While from time to time geopolitical or environmental factors may mandate a sudden shift to remote working, for the most part the role of remote customer experience agent should be regarded as qualitatively different from the colocated shift worker — and as a result, a slightly different skill set is ideal.
Those who are likely to make a success of this work need higher natural levels of self-management and motivation, a problem-solving and practical nature, and proactive communication skills — you need someone who can figure things out, update their professional knowledge, try to fix stuff when it doesn’t work (at least to the point that someone central can remote-in and take over), and who will take the lead in communicating with their supervisor and teammates.
While personal attributes are important, much of this behavior can be taught and learned, so if you are running a call center from home it’s important that your agents have the right kind of training and professional development to do their job well.
The technical side of things in the Ringover apps are clear and straightforward to learn, but they don’t exist within a vacuum.
Your virtual call center training therefore needs to address specifics including:
- What the rest of the team and infrastructure looks like, and where they fit in. For example, what kind of queries are they expected to figure out for themselves with the customer, versus immediately escalating to a specialist? They won’t bump into these people in the break room to discuss roles and boundaries, so it has to be made explicit.
- Norms and expectations. “Doesn’t everyone take a 10-minute tea break between each call?” or “I didn’t dare go to my own bathroom till I’d closed at least one sale all morning… If people can’t see the other people they’re working with, it’s harder to pick up on what is acceptable, expected, fair, and typical.
- What to do if something goes wrong technically. They can’t call someone from IT to pop in to their office and plug things back in again, so some kind of troubleshooting guide or decision-tree might be helpful… If this happens, try that first, then the next thing.
- How to find information they need — because in the entirely digital workspace, this is not always obvious. Having a very clear storage strategy for information and assets, combined with powerful search tools is fundamental, and helps your agent feel part of a broader organization and enterprise as well as a team. Could every remote agent immediately locate…- Detailed product information- The recording of last week’s team meeting they missed- A specialist technical agent’s direct line - HR and shift planning information?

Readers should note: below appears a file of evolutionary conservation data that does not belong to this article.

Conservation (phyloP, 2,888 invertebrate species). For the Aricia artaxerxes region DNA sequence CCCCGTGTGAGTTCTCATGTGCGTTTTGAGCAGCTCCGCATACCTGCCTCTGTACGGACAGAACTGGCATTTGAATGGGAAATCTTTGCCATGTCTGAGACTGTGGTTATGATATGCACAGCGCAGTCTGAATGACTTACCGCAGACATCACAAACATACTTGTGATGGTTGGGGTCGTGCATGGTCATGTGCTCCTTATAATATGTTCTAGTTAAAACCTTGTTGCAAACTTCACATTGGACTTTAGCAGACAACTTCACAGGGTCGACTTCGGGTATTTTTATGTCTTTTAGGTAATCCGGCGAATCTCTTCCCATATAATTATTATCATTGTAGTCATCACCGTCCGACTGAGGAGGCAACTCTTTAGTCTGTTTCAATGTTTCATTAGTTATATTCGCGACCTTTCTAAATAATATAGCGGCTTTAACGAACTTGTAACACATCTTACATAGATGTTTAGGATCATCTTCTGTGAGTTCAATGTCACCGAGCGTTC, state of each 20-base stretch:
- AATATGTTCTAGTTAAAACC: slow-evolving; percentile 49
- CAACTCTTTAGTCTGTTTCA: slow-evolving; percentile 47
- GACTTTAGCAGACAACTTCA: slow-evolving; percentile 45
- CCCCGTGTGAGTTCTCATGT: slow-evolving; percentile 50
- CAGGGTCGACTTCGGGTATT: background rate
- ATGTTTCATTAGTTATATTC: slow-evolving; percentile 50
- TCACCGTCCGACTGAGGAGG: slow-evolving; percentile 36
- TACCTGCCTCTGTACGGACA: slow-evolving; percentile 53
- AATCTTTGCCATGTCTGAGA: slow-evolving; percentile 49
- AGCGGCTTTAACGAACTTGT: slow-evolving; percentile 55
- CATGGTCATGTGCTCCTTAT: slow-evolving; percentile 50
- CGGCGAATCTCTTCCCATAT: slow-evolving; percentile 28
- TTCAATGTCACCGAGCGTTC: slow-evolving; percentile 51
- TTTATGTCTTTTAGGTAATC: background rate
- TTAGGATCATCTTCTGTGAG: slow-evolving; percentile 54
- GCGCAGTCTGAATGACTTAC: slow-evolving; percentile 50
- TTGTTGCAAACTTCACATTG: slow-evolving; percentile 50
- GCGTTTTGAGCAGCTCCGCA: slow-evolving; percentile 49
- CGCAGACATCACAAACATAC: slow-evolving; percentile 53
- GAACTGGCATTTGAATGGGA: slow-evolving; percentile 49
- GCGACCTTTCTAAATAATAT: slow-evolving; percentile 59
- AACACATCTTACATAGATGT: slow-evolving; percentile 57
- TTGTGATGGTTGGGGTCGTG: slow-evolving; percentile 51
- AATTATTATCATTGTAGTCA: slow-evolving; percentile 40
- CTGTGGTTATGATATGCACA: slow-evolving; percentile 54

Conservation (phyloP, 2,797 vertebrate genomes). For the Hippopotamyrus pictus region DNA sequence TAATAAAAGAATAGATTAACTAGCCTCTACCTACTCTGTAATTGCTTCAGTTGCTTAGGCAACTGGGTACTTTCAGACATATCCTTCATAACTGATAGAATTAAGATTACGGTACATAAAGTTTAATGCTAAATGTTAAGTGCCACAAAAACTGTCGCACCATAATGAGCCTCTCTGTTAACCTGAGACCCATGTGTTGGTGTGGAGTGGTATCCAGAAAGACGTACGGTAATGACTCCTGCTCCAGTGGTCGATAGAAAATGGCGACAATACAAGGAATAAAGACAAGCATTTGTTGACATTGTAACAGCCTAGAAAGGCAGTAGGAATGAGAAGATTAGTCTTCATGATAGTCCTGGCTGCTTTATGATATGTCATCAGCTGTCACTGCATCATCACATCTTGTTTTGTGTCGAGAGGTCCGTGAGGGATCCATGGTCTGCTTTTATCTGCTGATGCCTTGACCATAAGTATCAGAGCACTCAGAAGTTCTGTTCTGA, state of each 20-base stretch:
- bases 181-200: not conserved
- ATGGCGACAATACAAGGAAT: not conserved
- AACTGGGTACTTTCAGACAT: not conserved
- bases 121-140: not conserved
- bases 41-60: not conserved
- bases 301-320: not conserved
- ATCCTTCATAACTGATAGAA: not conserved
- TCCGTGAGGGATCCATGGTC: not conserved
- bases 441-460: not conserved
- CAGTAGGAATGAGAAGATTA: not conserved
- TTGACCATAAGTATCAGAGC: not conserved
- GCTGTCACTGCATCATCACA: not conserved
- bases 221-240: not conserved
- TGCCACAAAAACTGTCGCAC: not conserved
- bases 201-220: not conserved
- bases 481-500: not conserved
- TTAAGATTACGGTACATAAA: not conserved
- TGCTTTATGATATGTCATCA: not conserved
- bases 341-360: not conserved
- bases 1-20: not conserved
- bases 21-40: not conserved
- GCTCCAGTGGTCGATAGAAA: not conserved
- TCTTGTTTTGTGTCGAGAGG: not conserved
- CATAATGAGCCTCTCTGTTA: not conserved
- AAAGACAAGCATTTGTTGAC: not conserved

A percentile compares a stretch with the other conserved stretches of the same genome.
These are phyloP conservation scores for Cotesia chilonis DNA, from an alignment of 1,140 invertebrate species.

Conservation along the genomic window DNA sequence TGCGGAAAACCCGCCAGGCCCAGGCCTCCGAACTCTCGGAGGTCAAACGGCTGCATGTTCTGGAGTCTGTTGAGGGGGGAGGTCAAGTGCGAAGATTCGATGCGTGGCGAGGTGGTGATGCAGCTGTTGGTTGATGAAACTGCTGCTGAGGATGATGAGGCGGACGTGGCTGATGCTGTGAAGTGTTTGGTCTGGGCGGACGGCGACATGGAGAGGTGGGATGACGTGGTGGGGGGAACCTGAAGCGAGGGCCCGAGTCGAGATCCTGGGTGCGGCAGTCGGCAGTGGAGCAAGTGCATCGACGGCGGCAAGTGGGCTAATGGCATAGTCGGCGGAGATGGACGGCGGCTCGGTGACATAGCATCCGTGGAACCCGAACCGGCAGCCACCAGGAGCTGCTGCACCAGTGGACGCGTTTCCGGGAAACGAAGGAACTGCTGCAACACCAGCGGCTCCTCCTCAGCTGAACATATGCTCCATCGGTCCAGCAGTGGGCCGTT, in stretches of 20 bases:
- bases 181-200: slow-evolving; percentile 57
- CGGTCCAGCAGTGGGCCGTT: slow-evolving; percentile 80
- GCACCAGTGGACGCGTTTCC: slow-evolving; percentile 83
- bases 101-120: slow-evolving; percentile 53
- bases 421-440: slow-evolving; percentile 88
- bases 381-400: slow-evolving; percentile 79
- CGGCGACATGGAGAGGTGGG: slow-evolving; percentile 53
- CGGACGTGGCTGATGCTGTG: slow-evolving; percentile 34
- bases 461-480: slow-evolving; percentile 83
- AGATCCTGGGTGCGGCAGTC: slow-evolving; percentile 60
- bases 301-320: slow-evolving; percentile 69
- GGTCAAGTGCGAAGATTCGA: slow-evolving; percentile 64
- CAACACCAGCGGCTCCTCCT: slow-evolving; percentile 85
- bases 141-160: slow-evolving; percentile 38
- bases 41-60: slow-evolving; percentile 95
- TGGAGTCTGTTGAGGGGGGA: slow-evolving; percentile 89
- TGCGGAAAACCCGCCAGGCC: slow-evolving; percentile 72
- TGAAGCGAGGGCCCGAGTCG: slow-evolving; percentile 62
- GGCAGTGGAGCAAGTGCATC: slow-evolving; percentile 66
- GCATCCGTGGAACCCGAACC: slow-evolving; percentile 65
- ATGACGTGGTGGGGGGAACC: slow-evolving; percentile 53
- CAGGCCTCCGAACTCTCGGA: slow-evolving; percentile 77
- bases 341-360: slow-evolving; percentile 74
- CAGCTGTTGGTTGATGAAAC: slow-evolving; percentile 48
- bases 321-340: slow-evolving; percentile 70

- How to ask for help. This might mean signalling a supervisor’s attention mid-call, if they feel like they need some immediate advice or support, or afterwards if they want to debrief or get some input on a new situation. If your remote agents don’t know who or how to ask for support when they need it, you won’t even know what’s going on for them.
3. Nurture intrinsic motivation
People do their best work when they feel motivated to do so, and this is never more important than when they’re working remotely.
Motivation can of course be extrinsic, such as an anticipated salary or bonus, or a clock on the wall which sets boundaries on a shift worked. Even a word of thanks, for going the extra mile — from a satisfied customer, or a grateful CEO. Most people don’t do call center work other than for pay (although voluntary campaigns for fundraising or political support would be one exception to prove this rule). But we all get more satisfaction from our work when it provides motivation for its own sake, a sense of personal gratification, for a job well done.
You can enhance the intrinsic motivation of your virtual call center agents by:
- Passing on words of thanks or praise — a fabulous comment on an NPS survey for example, that singled out their individual work
- Ensuring they feel competent and well-trained (see above), to do their work well and effectively. There’s nothing more demotivating than no knowing what to do, or having to confess to a customer that you haven’t got a clue how to help them
- Giving them autonomy and flexibility where possible — the Ringover app can be installed on any desktop or mobile device, so if they prefer to use their own phone for their shift, then why not? Perhaps they’d rather do a shift at a local co-working center, because their own 4 walls have started to close in around them — again, providing any aspects of confidentiality and information security can be adequately satisfied, then why not? Also, if they work shifts or a rota, could you facilitate flexibility there, by letting people sign themselves up or indicate preferences, rather than being randomly or wholly supervisor allocated, to suit someone else’s agenda?